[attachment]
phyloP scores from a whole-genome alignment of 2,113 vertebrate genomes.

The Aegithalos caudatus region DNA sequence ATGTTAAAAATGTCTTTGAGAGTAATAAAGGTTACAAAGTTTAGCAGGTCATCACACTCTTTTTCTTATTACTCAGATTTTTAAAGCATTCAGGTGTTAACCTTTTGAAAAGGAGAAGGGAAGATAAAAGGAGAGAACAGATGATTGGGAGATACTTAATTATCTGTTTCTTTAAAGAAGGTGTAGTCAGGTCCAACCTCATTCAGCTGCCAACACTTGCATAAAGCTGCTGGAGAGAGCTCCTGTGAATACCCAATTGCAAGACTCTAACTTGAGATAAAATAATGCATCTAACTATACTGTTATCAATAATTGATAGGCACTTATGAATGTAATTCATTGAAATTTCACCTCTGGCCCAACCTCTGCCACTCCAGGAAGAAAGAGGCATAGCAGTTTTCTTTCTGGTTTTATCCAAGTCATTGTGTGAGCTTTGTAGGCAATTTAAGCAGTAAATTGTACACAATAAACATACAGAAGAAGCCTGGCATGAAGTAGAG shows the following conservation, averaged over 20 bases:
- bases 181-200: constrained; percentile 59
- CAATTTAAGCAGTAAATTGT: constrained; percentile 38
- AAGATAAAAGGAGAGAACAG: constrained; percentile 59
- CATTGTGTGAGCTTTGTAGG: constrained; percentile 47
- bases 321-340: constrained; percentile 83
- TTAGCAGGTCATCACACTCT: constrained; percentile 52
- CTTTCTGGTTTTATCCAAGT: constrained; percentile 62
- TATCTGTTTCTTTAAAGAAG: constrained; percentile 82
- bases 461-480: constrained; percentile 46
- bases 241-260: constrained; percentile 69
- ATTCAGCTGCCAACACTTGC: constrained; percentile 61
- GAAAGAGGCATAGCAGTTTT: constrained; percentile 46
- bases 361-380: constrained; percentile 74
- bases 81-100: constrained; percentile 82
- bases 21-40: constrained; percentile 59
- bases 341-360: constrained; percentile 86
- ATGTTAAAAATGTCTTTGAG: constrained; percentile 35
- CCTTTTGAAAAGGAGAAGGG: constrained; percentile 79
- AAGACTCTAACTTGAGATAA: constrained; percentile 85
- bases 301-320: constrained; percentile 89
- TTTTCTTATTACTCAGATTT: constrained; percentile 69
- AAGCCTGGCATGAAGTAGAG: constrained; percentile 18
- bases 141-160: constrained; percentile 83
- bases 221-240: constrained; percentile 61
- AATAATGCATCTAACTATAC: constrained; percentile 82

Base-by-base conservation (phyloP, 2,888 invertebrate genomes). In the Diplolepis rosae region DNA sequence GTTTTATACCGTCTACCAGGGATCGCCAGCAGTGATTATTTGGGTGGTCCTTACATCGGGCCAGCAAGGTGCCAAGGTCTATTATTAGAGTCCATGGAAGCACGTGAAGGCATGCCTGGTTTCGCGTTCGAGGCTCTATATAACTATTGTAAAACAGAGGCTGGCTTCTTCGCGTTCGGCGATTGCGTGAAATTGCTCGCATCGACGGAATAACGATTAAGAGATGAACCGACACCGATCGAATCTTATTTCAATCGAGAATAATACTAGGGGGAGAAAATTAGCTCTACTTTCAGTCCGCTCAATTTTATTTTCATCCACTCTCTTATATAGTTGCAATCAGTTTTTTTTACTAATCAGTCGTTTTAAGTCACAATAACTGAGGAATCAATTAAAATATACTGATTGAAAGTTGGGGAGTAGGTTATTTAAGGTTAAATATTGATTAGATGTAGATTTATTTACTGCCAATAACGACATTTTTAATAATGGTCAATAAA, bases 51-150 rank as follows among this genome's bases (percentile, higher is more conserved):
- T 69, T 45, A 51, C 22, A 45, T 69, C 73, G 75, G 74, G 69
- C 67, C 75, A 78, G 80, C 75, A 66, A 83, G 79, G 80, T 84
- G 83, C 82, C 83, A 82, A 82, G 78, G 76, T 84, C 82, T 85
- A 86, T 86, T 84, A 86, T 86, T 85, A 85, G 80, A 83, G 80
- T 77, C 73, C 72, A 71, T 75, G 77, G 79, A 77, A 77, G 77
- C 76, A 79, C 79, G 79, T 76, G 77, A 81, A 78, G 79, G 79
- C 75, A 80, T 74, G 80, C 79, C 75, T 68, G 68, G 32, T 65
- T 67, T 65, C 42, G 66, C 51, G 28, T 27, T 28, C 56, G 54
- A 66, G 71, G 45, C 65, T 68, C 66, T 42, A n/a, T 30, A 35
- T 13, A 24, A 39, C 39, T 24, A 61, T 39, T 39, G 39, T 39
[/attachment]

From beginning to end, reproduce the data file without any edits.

phyloP scores from a whole-genome alignment of 2,113 vertebrate genomes.

The Aegithalos caudatus region DNA sequence ATGTTAAAAATGTCTTTGAGAGTAATAAAGGTTACAAAGTTTAGCAGGTCATCACACTCTTTTTCTTATTACTCAGATTTTTAAAGCATTCAGGTGTTAACCTTTTGAAAAGGAGAAGGGAAGATAAAAGGAGAGAACAGATGATTGGGAGATACTTAATTATCTGTTTCTTTAAAGAAGGTGTAGTCAGGTCCAACCTCATTCAGCTGCCAACACTTGCATAAAGCTGCTGGAGAGAGCTCCTGTGAATACCCAATTGCAAGACTCTAACTTGAGATAAAATAATGCATCTAACTATACTGTTATCAATAATTGATAGGCACTTATGAATGTAATTCATTGAAATTTCACCTCTGGCCCAACCTCTGCCACTCCAGGAAGAAAGAGGCATAGCAGTTTTCTTTCTGGTTTTATCCAAGTCATTGTGTGAGCTTTGTAGGCAATTTAAGCAGTAAATTGTACACAATAAACATACAGAAGAAGCCTGGCATGAAGTAGAG shows the following conservation, averaged over 20 bases:
- bases 181-200: constrained; percentile 59
- CAATTTAAGCAGTAAATTGT: constrained; percentile 38
- AAGATAAAAGGAGAGAACAG: constrained; percentile 59
- CATTGTGTGAGCTTTGTAGG: constrained; percentile 47
- bases 321-340: constrained; percentile 83
- TTAGCAGGTCATCACACTCT: constrained; percentile 52
- CTTTCTGGTTTTATCCAAGT: constrained; percentile 62
- TATCTGTTTCTTTAAAGAAG: constrained; percentile 82
- bases 461-480: constrained; percentile 46
- bases 241-260: constrained; percentile 69
- ATTCAGCTGCCAACACTTGC: constrained; percentile 61
- GAAAGAGGCATAGCAGTTTT: constrained; percentile 46
- bases 361-380: constrained; percentile 74
- bases 81-100: constrained; percentile 82
- bases 21-40: constrained; percentile 59
- bases 341-360: constrained; percentile 86
- ATGTTAAAAATGTCTTTGAG: constrained; percentile 35
- CCTTTTGAAAAGGAGAAGGG: constrained; percentile 79
- AAGACTCTAACTTGAGATAA: constrained; percentile 85
- bases 301-320: constrained; percentile 89
- TTTTCTTATTACTCAGATTT: constrained; percentile 69
- AAGCCTGGCATGAAGTAGAG: constrained; percentile 18
- bases 141-160: constrained; percentile 83
- bases 221-240: constrained; percentile 61
- AATAATGCATCTAACTATAC: constrained; percentile 82

Base-by-base conservation (phyloP, 2,888 invertebrate genomes). In the Diplolepis rosae region DNA sequence GTTTTATACCGTCTACCAGGGATCGCCAGCAGTGATTATTTGGGTGGTCCTTACATCGGGCCAGCAAGGTGCCAAGGTCTATTATTAGAGTCCATGGAAGCACGTGAAGGCATGCCTGGTTTCGCGTTCGAGGCTCTATATAACTATTGTAAAACAGAGGCTGGCTTCTTCGCGTTCGGCGATTGCGTGAAATTGCTCGCATCGACGGAATAACGATTAAGAGATGAACCGACACCGATCGAATCTTATTTCAATCGAGAATAATACTAGGGGGAGAAAATTAGCTCTACTTTCAGTCCGCTCAATTTTATTTTCATCCACTCTCTTATATAGTTGCAATCAGTTTTTTTTACTAATCAGTCGTTTTAAGTCACAATAACTGAGGAATCAATTAAAATATACTGATTGAAAGTTGGGGAGTAGGTTATTTAAGGTTAAATATTGATTAGATGTAGATTTATTTACTGCCAATAACGACATTTTTAATAATGGTCAATAAA, bases 51-150 rank as follows among this genome's bases (percentile, higher is more conserved):
- T 69, T 45, A 51, C 22, A 45, T 69, C 73, G 75, G 74, G 69
- C 67, C 75, A 78, G 80, C 75, A 66, A 83, G 79, G 80, T 84
- G 83, C 82, C 83, A 82, A 82, G 78, G 76, T 84, C 82, T 85
- A 86, T 86, T 84, A 86, T 86, T 85, A 85, G 80, A 83, G 80
- T 77, C 73, C 72, A 71, T 75, G 77, G 79, A 77, A 77, G 77
- C 76, A 79, C 79, G 79, T 76, G 77, A 81, A 78, G 79, G 79
- C 75, A 80, T 74, G 80, C 79, C 75, T 68, G 68, G 32, T 65
- T 67, T 65, C 42, G 66, C 51, G 28, T 27, T 28, C 56, G 54
- A 66, G 71, G 45, C 65, T 68, C 66, T 42, A n/a, T 30, A 35
- T 13, A 24, A 39, C 39, T 24, A 61, T 39, T 39, G 39, T 39